We shall now consider whether the trial court erred in finding that the standard of care in administering radiation to reduce a cancerous tumor was 200--250 rads per day when Ahern was treated. There was, in our opinion, ample testimony elicited at trial to support the trial court's finding that the administration of 2999 rads over a five-day period constituted negligence. In this regard Dr. Dan E. Smith, the Chief of Surgical Services for the VA, testified that at the time the 2999 rads were administered to Ahern over the five-day period he knew of no medical research which recommended giving such a large dosage in this time span (R., Vol. XI at 250) and that the amount of radiation administered to Ahern was more than he believed should have been administered. (R., Vol. XI at 251). Dr. Kligerman, a radiation oncologist and Director of the Cancer Society, testified that he would not have given that amount of radiation to Ahern had he been Ahern's physician. (R., Vol. X at 82). Dr. Grossman, a radiologist, testified that 700 rads a day was a greater daily dose of radiation than he had ever heard or read of. (R., Vol. XI at 277). Dr. Lewis, Ahern's primary treating physician, testified that in his opinion administering this dosage over a five-day period was experimental. (R., Vol. XI at 147). Expert testimony was also elicited which established that the acceptable range of daily radiation dosage was between 180 rads a days and 250 rads a day.3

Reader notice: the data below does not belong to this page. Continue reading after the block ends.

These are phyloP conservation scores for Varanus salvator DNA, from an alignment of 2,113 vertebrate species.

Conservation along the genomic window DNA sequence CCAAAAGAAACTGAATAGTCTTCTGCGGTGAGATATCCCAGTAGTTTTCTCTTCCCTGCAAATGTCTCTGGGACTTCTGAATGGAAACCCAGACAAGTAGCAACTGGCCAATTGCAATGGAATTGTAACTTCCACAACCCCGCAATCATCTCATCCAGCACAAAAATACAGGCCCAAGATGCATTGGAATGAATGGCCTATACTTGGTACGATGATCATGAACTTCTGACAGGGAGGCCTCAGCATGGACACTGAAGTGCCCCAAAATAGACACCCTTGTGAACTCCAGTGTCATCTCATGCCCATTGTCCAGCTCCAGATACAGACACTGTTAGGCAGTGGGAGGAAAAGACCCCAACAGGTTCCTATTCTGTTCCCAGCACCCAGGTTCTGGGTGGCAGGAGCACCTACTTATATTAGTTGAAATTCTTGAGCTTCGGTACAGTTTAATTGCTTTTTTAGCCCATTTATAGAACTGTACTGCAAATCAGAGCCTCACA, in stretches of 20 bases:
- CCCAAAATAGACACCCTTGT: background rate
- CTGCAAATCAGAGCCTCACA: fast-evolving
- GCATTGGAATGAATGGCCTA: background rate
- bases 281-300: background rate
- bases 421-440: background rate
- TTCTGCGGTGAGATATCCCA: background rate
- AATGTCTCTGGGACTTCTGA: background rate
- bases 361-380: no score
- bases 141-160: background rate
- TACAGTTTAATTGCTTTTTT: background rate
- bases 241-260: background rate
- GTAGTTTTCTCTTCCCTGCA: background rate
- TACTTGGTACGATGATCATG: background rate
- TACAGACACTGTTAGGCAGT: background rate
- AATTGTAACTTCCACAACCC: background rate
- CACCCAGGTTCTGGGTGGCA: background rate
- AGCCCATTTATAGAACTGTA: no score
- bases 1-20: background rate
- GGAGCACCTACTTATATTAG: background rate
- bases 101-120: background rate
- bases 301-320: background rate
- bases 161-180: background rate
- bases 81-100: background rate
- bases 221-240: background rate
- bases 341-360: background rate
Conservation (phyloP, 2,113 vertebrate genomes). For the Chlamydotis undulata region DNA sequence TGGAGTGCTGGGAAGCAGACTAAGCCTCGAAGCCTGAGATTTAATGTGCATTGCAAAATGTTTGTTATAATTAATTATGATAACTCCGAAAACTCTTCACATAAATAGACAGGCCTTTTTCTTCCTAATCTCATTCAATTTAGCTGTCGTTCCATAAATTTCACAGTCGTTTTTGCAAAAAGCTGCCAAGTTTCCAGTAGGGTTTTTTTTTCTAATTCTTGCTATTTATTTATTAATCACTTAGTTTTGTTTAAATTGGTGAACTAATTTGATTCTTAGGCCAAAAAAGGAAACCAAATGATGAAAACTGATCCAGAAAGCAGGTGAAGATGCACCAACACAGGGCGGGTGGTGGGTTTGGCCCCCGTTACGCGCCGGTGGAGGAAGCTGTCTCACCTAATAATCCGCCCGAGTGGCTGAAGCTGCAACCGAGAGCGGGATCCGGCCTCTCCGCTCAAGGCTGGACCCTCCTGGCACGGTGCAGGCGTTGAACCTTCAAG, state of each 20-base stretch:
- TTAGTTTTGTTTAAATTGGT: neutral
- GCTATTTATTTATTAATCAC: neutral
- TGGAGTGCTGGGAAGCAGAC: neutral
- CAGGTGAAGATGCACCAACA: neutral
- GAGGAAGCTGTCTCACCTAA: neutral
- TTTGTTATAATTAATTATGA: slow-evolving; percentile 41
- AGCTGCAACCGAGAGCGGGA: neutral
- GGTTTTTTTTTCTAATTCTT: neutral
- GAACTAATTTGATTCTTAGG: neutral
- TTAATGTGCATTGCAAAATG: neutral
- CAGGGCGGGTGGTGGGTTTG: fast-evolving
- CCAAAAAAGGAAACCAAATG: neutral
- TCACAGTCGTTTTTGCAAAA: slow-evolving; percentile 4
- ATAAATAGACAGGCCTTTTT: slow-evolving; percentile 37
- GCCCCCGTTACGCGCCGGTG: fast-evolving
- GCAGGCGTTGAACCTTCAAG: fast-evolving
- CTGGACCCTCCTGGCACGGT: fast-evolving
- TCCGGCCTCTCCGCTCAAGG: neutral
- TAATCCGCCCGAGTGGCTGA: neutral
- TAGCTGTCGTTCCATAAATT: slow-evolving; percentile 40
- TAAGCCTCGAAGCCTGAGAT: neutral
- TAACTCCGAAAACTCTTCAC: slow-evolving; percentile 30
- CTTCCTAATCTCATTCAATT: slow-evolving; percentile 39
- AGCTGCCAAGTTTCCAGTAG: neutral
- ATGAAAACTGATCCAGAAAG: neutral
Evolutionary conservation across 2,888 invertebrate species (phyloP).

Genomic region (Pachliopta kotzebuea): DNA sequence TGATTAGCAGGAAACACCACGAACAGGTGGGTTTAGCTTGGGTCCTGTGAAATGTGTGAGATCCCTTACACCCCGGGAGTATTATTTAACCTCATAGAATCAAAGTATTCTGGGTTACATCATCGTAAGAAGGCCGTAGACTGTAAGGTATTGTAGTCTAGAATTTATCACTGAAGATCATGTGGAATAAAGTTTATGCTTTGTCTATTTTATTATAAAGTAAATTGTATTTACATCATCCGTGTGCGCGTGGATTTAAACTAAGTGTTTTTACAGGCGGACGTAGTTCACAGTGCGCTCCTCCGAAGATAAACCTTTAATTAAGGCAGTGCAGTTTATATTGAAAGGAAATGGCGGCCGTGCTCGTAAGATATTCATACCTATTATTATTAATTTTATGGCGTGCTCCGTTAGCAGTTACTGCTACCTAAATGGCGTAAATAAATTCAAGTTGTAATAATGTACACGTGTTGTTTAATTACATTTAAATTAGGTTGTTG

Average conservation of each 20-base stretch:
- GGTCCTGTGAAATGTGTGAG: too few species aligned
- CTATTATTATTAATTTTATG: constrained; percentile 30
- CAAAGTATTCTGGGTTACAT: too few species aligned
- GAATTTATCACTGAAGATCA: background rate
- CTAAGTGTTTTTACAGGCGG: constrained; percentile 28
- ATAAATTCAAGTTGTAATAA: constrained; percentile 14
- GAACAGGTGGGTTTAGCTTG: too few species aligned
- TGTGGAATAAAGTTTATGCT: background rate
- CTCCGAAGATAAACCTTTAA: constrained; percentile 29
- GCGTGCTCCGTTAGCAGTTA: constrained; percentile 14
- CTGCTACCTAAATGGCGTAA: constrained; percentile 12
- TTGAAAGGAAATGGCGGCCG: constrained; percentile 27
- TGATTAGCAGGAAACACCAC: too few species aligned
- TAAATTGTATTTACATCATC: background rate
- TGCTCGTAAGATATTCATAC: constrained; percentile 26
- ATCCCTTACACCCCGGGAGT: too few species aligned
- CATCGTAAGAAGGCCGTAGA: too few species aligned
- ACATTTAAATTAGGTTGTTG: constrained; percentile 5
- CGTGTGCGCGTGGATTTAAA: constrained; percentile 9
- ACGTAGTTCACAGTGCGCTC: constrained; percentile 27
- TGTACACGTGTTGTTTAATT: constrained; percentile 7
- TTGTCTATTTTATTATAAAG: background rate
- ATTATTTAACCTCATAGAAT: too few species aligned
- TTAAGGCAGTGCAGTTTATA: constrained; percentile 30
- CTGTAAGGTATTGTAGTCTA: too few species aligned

(R., Vol. X at 61). Accordingly, based on the record before us, we hold that the finding of the trial court that the standard of care involved in this case relating to the administration of radiation was between 200 and 250 rads a day is not clearly erroneous.
We turn now to the issue of whether Ahern gave an informed consent to the radiation treatment administered to him, and whether the facts presented in this controversy establish a cause of action for medical malpractice under the law of New Mexico. In a Federal Tort Claims Act suit, the law of the place where the alleged negligent conduct (or omission) occurred must be applied. 28 U.S.C.A., § 1346(b), supra; Richards v. United States, 369 U.S. 1, 82 S. Ct. 585, 7 L. Ed. 2d 492 (1962); 1 Barron & Holtzoff (Wright Ed.), § 54, pp. 294--297.
The trial court found that Ahern did not give any informed consent to the course of radiation treatment which was administered. The record reflects that the testimony in regard to this issue was in conflict.